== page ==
What do unicorns and rainbows have to do with IT Strategic Vision and Service Management? It’s an interesting tale, and if you read on, I’ll make it worth your while. Trust me.
Every IT Service Management program needs, well, any program really, is a compelling strategic vision. A future-state that motivates and inspires. That’s basic Management of Change.
It’s also how you get people on board. It answers ‘what’s in it for me?’ and a host of other transformational needs.
But here’s the problem.
People live in the here-and-now. IT professionals are very busy, and when they’re not; they’re busy doing the stuff they were too busy to get done. There’s never a time when you get caught up. That’s reality
While many may agree on the need for change, they just don’t believe it will happen.
William Bridges nailed it when he talked about Why Change Fails:
They don’t understand that “explaining the change” and “justifying it” do very, very little to encourage people to let go of the assumptions they’ve always had, the relationships they’ve always depended on, or the behaviors they’ve always used to get results.
These executives’ detachment from the everyday work-work, which is so often defended as necessary to be “strategic,” keeps these people from understanding what has to happen for changes to work as planned.
The problem of leadership
The first order of business in managing a transition is to cast a strategic vision of where we’re going. People need to know what’s changing (and what’s not changing). They need a vision of what will be. They need the opportunity to see themselves being successful in that future state.
All good, right?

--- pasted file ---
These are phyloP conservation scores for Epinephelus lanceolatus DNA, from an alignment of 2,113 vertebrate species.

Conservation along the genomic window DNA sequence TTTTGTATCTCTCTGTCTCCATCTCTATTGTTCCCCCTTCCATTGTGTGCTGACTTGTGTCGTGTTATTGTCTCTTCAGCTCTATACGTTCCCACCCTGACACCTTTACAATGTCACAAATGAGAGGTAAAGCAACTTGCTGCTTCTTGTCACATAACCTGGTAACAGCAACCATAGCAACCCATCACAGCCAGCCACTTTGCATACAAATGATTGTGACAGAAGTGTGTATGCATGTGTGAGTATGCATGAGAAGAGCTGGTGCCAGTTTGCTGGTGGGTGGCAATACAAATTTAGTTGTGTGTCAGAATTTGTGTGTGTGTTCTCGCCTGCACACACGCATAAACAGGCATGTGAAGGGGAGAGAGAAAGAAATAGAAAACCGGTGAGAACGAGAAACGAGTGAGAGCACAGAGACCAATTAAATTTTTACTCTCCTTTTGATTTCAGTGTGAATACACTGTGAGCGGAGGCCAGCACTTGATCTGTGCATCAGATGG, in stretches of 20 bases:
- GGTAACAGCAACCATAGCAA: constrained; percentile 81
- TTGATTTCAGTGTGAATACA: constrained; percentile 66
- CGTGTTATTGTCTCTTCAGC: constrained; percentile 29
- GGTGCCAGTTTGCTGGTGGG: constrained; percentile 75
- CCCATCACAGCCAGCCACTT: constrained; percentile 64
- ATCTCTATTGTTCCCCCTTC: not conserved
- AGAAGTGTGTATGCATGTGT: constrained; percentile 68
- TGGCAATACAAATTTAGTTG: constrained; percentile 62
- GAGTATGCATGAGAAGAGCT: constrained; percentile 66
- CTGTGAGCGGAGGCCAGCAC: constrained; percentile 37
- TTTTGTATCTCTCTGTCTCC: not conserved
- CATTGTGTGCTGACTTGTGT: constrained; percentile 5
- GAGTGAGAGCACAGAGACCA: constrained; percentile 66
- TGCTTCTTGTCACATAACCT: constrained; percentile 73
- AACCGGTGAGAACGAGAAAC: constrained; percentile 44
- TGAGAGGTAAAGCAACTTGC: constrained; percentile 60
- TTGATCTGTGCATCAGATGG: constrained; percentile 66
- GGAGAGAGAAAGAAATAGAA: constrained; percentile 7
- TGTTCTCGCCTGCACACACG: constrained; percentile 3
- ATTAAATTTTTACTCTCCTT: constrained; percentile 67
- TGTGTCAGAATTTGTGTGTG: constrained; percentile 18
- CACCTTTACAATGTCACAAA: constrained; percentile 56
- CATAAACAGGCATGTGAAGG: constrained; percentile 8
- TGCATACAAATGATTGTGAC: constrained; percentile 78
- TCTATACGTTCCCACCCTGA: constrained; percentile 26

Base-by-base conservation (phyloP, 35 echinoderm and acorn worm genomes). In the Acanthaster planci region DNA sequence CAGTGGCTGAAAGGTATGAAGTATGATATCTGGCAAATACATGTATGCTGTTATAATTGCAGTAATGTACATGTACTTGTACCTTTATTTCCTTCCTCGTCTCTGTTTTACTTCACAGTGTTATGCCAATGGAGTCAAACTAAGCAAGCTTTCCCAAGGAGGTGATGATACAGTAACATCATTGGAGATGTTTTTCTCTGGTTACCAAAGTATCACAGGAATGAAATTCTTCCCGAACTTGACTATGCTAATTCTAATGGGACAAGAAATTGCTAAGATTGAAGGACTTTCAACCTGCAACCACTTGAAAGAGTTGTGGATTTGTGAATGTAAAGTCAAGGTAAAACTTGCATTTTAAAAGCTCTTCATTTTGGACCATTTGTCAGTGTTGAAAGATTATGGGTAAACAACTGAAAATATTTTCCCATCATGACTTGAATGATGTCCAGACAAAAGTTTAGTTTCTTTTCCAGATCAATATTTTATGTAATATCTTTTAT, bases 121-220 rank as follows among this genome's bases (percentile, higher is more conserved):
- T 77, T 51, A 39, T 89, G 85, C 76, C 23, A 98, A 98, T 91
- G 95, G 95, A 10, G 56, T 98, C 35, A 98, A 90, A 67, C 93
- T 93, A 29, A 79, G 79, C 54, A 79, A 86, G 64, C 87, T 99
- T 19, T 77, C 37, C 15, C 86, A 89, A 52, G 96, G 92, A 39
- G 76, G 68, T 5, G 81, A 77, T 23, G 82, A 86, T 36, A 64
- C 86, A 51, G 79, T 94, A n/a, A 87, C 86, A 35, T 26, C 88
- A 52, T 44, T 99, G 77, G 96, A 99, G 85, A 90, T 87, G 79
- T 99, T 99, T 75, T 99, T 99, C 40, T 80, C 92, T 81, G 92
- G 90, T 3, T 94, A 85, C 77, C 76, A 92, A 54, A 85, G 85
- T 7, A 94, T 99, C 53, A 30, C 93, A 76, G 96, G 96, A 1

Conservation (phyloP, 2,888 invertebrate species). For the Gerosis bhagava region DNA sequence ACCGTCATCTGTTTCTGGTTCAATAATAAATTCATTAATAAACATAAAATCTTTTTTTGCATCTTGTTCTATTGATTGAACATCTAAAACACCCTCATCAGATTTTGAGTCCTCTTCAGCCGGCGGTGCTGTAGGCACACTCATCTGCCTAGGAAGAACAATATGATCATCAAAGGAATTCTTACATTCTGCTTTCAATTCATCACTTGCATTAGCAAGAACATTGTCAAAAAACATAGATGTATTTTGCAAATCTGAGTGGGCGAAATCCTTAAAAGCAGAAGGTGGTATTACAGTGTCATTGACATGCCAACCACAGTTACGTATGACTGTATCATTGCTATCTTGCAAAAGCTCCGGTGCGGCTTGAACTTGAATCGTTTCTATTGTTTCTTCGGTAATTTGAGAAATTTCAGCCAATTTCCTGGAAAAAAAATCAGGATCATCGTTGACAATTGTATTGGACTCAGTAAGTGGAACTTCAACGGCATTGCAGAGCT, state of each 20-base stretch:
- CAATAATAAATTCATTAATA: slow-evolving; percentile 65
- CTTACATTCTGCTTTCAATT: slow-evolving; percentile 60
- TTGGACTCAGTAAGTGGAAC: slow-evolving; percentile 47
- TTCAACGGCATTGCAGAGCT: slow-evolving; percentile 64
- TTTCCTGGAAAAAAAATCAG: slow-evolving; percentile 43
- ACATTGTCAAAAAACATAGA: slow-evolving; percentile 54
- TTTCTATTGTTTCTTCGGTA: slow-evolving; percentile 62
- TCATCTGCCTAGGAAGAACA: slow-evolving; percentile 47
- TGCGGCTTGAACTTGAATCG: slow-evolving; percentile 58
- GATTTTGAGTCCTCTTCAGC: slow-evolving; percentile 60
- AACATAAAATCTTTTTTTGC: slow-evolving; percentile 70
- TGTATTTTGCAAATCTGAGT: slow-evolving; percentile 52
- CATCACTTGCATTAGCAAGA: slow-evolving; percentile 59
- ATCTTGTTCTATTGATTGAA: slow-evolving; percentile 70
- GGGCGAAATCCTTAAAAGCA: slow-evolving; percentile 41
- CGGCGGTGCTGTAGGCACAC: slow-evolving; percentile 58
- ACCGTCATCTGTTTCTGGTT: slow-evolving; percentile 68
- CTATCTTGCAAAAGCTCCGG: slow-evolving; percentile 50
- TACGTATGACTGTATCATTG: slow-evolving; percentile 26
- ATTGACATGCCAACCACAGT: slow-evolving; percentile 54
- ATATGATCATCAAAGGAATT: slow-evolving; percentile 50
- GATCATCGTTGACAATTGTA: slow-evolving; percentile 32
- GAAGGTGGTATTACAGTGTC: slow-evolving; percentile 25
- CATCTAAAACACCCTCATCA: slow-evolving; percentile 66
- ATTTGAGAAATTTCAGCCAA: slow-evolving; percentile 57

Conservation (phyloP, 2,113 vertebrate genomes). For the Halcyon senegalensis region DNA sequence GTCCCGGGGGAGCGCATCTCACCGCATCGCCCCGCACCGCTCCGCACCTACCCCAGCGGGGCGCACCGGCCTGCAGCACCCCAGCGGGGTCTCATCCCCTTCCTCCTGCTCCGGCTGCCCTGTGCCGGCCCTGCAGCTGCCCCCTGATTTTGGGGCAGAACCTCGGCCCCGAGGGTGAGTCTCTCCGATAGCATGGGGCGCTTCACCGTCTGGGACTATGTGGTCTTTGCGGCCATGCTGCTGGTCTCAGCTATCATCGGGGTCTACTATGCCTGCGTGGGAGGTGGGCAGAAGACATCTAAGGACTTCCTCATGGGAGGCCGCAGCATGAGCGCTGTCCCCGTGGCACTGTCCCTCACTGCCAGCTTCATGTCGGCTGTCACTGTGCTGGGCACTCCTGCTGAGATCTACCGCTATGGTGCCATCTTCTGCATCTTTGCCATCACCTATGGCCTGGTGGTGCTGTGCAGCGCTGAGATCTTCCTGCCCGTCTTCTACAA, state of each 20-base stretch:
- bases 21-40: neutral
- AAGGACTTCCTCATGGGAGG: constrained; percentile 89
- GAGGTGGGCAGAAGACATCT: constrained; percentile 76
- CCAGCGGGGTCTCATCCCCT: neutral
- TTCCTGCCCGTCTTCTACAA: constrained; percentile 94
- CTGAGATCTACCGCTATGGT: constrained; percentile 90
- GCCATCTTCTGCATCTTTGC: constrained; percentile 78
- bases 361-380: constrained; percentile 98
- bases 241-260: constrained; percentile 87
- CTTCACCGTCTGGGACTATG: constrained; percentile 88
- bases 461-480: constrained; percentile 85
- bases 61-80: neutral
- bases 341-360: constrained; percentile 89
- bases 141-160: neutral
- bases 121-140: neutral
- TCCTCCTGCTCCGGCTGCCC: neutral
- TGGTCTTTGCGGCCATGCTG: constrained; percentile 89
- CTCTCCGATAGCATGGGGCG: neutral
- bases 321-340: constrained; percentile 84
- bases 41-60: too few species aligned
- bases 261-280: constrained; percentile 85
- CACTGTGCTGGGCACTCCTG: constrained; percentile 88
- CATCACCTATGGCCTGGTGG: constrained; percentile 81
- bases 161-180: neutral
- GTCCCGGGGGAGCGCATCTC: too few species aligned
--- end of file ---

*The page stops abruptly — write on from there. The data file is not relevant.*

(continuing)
But there’s a catch. All this talk about what seems like a far away and very different future is just that: far away. At least to those who have been living this reality for a long time, and doing quite well – thank you very much.
The more people don’t ‘get it’, the harder leadership tries to explain it in a misguided effort to get them to see it.
It’s a catch 22 that has a dangerous downside. Irrelevance.
Everybody loves unicorns. (If not, work with me here, will ya?) Great stories have unicorns and rainbows. In some far away dream land that’s all fluffy and happy.
Most rational adults have stopped hoping for them. They don’t exist. Not outside dreams and fairy tales, anyway.
See where I’m going here? When leadership refuses to give up all this talk about (what is perceived as) unicorns and rainbows, they cease being taken seriously.
When that happens, you’ve lost your ability to lead any change, large or small.
So, what do we do?
Start with the end in mind
Casting a vision is important. People need to know where you’re going and why. But what they need most of all is to see change happening.
Start with a clear and relevant strategic vision, but then move on to meaningful incremental steps toward the vision. Action speaks louder than words. Show them the vision by showing them forward progress.
Avoid large steps that could, in fact, fail. Better small steps that send a clear message: “things are changing”. You can talk until you’re blue in the face (which, as a side note, is a rare condition that I’m starting to doubt has ever actually happened), but until something tangible changes, it’s just talk.
It comes down to this:
- Start with the end in mind. (Know where you want to be.)
- Determine where you are now.
- Understand the organization’s capacity for change.
- Make realistic incremental improvements
- Make course corrections as needed
- Keep moving forward
Frequently the biggest challenge is inertia, not open resistance. People will “get it” when they start ‘seeing it’. Each step engineered to guarantee forward progress.
Don’t believe in unicorns and rainbows? I do. I’ve seen them. Out there surrounded by wildly fantastic strategic visions with no realistic plans to achieve.
Don’t let a good strategic vision go the way of the unicorn.
Bring it to life by breaking it into small, achievable steps. Focus your energy on forward progress, no matter how small.